The bakery has been running for the last 20 years. Gufran Mansoori, 25, looks after it along with his father.

Mansoori, a graduate from Chaudhary Charan Singh University in Meerut, recalls the horror-filled story, “On February 25 [2020], we had to escape. We couldn’t take away our galla (day’s earnings) and fled with a single lock at home. When we returned three days later, the house was open and all cash and other important belongings had been stolen. The mob had looted all bakery items, raw materials, CCTV camera, oven, jewellery and good clothes, which was collected for my marriage. They (mob) looted our house to their heart’s content. During the loot, they even made and drank tea in the kitchen. We only returned after force was deployed in the area after a week.”

ON HIS FEET: Gufran Mansoori at his bakery

He says that they had take a loan from the bank to restart.

“We faced different kinds of problems to restart our business. We took a loan from the bank, which is not paid (cleared) yet. All our labourers also didn’t return to work out of fear. So, we had to look for new labourers and had to pay them in advance. Ek-ek cheez ekdam shuru se ki hai (We had to restart everything from scratch). The situation is not the same as before. We are not able to save. When we calculated our loss, it was around Rs 20 lakh. We also haven’t got a single penny as compensation. Bahut bura jhatka laga hai (It was a big jolt). We are suffering till now,” he says.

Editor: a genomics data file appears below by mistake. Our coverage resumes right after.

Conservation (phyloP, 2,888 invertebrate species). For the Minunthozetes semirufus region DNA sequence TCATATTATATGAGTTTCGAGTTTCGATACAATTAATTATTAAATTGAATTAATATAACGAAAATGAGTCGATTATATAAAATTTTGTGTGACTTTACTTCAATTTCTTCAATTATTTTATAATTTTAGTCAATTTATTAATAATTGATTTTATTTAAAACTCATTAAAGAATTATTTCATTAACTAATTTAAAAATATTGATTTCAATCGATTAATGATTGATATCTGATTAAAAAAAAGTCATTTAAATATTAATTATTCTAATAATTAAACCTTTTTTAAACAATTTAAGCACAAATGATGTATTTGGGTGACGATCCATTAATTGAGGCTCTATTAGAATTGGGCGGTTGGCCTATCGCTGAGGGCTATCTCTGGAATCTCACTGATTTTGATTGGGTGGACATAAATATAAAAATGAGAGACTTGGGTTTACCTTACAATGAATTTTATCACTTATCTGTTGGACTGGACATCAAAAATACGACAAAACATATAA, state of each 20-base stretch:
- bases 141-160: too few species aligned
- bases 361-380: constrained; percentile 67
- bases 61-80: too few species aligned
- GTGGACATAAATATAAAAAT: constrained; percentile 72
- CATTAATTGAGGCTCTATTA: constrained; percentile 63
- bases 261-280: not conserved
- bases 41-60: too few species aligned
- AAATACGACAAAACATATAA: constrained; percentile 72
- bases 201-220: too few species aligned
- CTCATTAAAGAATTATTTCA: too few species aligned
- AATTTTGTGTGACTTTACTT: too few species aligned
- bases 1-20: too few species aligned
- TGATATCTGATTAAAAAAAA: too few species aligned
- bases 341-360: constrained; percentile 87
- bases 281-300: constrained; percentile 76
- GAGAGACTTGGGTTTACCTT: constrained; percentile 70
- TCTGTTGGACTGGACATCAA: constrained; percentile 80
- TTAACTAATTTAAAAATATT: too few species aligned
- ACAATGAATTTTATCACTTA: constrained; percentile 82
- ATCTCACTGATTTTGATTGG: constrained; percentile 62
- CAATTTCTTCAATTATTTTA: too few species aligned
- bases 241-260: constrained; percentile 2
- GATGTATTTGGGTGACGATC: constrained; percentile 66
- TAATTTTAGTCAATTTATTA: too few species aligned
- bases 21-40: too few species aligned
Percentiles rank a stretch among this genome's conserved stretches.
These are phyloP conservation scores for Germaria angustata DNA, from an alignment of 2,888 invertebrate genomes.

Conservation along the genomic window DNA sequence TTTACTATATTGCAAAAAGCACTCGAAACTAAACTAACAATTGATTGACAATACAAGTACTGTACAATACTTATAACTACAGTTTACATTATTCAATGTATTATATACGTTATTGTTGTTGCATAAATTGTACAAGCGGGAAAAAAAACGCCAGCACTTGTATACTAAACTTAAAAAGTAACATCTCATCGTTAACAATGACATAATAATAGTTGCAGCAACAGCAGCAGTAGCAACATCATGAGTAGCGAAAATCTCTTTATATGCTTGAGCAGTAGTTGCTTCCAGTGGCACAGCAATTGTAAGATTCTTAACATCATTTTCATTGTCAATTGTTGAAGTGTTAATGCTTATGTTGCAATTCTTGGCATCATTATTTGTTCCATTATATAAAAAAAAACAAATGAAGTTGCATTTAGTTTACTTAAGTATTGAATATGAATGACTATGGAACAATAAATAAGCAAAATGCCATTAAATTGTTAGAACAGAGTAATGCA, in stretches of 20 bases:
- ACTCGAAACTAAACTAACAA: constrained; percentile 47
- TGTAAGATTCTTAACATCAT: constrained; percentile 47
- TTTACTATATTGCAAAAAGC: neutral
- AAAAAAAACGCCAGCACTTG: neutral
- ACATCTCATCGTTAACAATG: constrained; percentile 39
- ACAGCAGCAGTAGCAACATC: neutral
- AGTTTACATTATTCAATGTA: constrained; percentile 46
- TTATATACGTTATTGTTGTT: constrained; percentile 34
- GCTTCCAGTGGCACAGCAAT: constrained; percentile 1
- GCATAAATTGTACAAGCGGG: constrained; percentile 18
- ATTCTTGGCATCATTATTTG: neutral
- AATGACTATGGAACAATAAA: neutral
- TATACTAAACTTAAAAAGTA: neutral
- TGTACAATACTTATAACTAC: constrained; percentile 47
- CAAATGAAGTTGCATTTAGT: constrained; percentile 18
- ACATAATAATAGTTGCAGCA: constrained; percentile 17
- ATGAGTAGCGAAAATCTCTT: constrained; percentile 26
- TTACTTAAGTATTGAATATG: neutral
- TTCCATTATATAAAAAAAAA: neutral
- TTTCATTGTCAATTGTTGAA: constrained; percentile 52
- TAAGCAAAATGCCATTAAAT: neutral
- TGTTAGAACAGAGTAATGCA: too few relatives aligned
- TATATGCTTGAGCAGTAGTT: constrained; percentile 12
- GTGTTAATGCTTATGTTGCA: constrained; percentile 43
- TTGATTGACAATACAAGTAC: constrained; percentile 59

Mohammad Javed and his older brother Salim also own bakeries in the area. While Javed’s bakery was spared, Salim’s bakery in lane No. 7 was looted.

Salim had to return to his ancestral home in Uttar Pradesh for a few days after the riots.

“We have been in this business since 1994. My bakery was spared. They targeted mostly the big bakeries like Salim’s. We all fled to Chaman Park on the evening of February 24 out of fear and saving our lives. When we returned, my brother’s bakery shop was looted completely, they didn’t even spare the raw and ready materials. Salim suffered loss of around Rs 2.5 to 3 lakh. Some NGOs helped him out but that didn’t help him recover his loss. Even today, he is struggling.”

Kamaluddin Mansoori, whose large bakery is located front of lane no. 25, suffered massive losses.

“They (goons) broke the shutters of my shop and took away all the valuable goods. We had to restart our business. We took loans and borrowed from our relatives. We lost around Rs 40 lakh,” he said.